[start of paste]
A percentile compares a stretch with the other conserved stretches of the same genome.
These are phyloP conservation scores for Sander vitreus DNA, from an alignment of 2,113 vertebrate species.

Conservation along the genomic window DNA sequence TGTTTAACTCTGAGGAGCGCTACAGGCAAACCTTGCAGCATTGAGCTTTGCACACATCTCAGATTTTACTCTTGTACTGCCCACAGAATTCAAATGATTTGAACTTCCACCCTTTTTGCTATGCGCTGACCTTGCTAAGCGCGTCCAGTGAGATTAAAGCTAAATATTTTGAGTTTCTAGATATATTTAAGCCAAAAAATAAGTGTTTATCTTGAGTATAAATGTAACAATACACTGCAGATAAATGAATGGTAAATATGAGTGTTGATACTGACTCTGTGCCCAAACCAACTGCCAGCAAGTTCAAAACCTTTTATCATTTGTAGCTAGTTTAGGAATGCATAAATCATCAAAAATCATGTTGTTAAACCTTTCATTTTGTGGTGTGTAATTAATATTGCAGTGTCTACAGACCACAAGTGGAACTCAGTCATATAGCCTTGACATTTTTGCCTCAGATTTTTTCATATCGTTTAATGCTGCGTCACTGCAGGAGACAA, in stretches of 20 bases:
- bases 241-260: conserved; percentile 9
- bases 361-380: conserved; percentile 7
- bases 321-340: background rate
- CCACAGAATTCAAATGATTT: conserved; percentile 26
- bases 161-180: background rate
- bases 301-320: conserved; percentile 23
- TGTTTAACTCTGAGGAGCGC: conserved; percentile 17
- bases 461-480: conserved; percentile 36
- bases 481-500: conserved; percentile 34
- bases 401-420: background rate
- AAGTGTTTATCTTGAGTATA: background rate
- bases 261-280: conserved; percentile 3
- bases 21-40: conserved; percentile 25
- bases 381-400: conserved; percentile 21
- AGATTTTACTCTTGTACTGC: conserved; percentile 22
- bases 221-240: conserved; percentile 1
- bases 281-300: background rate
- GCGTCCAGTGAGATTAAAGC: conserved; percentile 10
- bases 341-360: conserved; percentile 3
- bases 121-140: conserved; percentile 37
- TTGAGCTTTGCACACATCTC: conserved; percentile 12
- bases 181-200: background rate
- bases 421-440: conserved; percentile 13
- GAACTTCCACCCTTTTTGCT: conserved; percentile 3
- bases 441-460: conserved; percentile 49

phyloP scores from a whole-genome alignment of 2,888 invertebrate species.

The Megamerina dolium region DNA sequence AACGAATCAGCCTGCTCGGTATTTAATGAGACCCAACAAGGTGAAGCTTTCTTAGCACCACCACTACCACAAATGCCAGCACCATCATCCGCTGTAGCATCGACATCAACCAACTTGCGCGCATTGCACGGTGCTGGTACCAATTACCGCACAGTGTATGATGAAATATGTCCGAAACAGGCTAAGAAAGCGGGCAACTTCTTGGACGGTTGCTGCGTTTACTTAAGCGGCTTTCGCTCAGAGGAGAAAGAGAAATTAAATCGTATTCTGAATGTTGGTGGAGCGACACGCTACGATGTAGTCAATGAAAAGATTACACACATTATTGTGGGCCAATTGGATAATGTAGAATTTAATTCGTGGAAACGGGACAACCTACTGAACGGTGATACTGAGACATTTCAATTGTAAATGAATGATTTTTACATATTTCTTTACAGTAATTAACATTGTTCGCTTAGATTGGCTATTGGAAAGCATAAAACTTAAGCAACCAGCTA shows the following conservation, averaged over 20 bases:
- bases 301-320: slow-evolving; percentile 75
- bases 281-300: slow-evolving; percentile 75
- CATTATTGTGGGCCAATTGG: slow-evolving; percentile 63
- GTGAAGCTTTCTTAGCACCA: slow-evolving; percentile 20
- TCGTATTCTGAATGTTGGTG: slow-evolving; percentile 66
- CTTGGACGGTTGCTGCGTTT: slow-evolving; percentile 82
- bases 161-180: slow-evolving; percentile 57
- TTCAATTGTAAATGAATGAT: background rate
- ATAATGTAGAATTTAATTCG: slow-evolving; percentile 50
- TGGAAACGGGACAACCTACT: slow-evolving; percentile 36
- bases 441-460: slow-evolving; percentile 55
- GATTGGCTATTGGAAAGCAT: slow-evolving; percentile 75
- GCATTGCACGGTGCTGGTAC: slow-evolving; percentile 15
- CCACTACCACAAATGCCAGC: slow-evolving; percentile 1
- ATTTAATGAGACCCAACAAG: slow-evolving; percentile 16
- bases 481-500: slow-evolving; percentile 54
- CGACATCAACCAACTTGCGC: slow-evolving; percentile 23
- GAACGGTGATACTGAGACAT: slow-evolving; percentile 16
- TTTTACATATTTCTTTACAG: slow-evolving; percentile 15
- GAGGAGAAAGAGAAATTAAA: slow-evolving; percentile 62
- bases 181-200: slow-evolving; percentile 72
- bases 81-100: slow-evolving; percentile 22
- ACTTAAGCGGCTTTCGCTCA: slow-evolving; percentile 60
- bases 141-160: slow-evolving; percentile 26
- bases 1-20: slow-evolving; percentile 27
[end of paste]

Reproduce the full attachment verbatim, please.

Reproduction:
A percentile compares a stretch with the other conserved stretches of the same genome.
These are phyloP conservation scores for Sander vitreus DNA, from an alignment of 2,113 vertebrate species.

Conservation along the genomic window DNA sequence TGTTTAACTCTGAGGAGCGCTACAGGCAAACCTTGCAGCATTGAGCTTTGCACACATCTCAGATTTTACTCTTGTACTGCCCACAGAATTCAAATGATTTGAACTTCCACCCTTTTTGCTATGCGCTGACCTTGCTAAGCGCGTCCAGTGAGATTAAAGCTAAATATTTTGAGTTTCTAGATATATTTAAGCCAAAAAATAAGTGTTTATCTTGAGTATAAATGTAACAATACACTGCAGATAAATGAATGGTAAATATGAGTGTTGATACTGACTCTGTGCCCAAACCAACTGCCAGCAAGTTCAAAACCTTTTATCATTTGTAGCTAGTTTAGGAATGCATAAATCATCAAAAATCATGTTGTTAAACCTTTCATTTTGTGGTGTGTAATTAATATTGCAGTGTCTACAGACCACAAGTGGAACTCAGTCATATAGCCTTGACATTTTTGCCTCAGATTTTTTCATATCGTTTAATGCTGCGTCACTGCAGGAGACAA, in stretches of 20 bases:
- bases 241-260: conserved; percentile 9
- bases 361-380: conserved; percentile 7
- bases 321-340: background rate
- CCACAGAATTCAAATGATTT: conserved; percentile 26
- bases 161-180: background rate
- bases 301-320: conserved; percentile 23
- TGTTTAACTCTGAGGAGCGC: conserved; percentile 17
- bases 461-480: conserved; percentile 36
- bases 481-500: conserved; percentile 34
- bases 401-420: background rate
- AAGTGTTTATCTTGAGTATA: background rate
- bases 261-280: conserved; percentile 3
- bases 21-40: conserved; percentile 25
- bases 381-400: conserved; percentile 21
- AGATTTTACTCTTGTACTGC: conserved; percentile 22
- bases 221-240: conserved; percentile 1
- bases 281-300: background rate
- GCGTCCAGTGAGATTAAAGC: conserved; percentile 10
- bases 341-360: conserved; percentile 3
- bases 121-140: conserved; percentile 37
- TTGAGCTTTGCACACATCTC: conserved; percentile 12
- bases 181-200: background rate
- bases 421-440: conserved; percentile 13
- GAACTTCCACCCTTTTTGCT: conserved; percentile 3
- bases 441-460: conserved; percentile 49

phyloP scores from a whole-genome alignment of 2,888 invertebrate species.

The Megamerina dolium region DNA sequence AACGAATCAGCCTGCTCGGTATTTAATGAGACCCAACAAGGTGAAGCTTTCTTAGCACCACCACTACCACAAATGCCAGCACCATCATCCGCTGTAGCATCGACATCAACCAACTTGCGCGCATTGCACGGTGCTGGTACCAATTACCGCACAGTGTATGATGAAATATGTCCGAAACAGGCTAAGAAAGCGGGCAACTTCTTGGACGGTTGCTGCGTTTACTTAAGCGGCTTTCGCTCAGAGGAGAAAGAGAAATTAAATCGTATTCTGAATGTTGGTGGAGCGACACGCTACGATGTAGTCAATGAAAAGATTACACACATTATTGTGGGCCAATTGGATAATGTAGAATTTAATTCGTGGAAACGGGACAACCTACTGAACGGTGATACTGAGACATTTCAATTGTAAATGAATGATTTTTACATATTTCTTTACAGTAATTAACATTGTTCGCTTAGATTGGCTATTGGAAAGCATAAAACTTAAGCAACCAGCTA shows the following conservation, averaged over 20 bases:
- bases 301-320: slow-evolving; percentile 75
- bases 281-300: slow-evolving; percentile 75
- CATTATTGTGGGCCAATTGG: slow-evolving; percentile 63
- GTGAAGCTTTCTTAGCACCA: slow-evolving; percentile 20
- TCGTATTCTGAATGTTGGTG: slow-evolving; percentile 66
- CTTGGACGGTTGCTGCGTTT: slow-evolving; percentile 82
- bases 161-180: slow-evolving; percentile 57
- TTCAATTGTAAATGAATGAT: background rate
- ATAATGTAGAATTTAATTCG: slow-evolving; percentile 50
- TGGAAACGGGACAACCTACT: slow-evolving; percentile 36
- bases 441-460: slow-evolving; percentile 55
- GATTGGCTATTGGAAAGCAT: slow-evolving; percentile 75
- GCATTGCACGGTGCTGGTAC: slow-evolving; percentile 15
- CCACTACCACAAATGCCAGC: slow-evolving; percentile 1
- ATTTAATGAGACCCAACAAG: slow-evolving; percentile 16
- bases 481-500: slow-evolving; percentile 54
- CGACATCAACCAACTTGCGC: slow-evolving; percentile 23
- GAACGGTGATACTGAGACAT: slow-evolving; percentile 16
- TTTTACATATTTCTTTACAG: slow-evolving; percentile 15
- GAGGAGAAAGAGAAATTAAA: slow-evolving; percentile 62
- bases 181-200: slow-evolving; percentile 72
- bases 81-100: slow-evolving; percentile 22
- ACTTAAGCGGCTTTCGCTCA: slow-evolving; percentile 60
- bases 141-160: slow-evolving; percentile 26
- bases 1-20: slow-evolving; percentile 27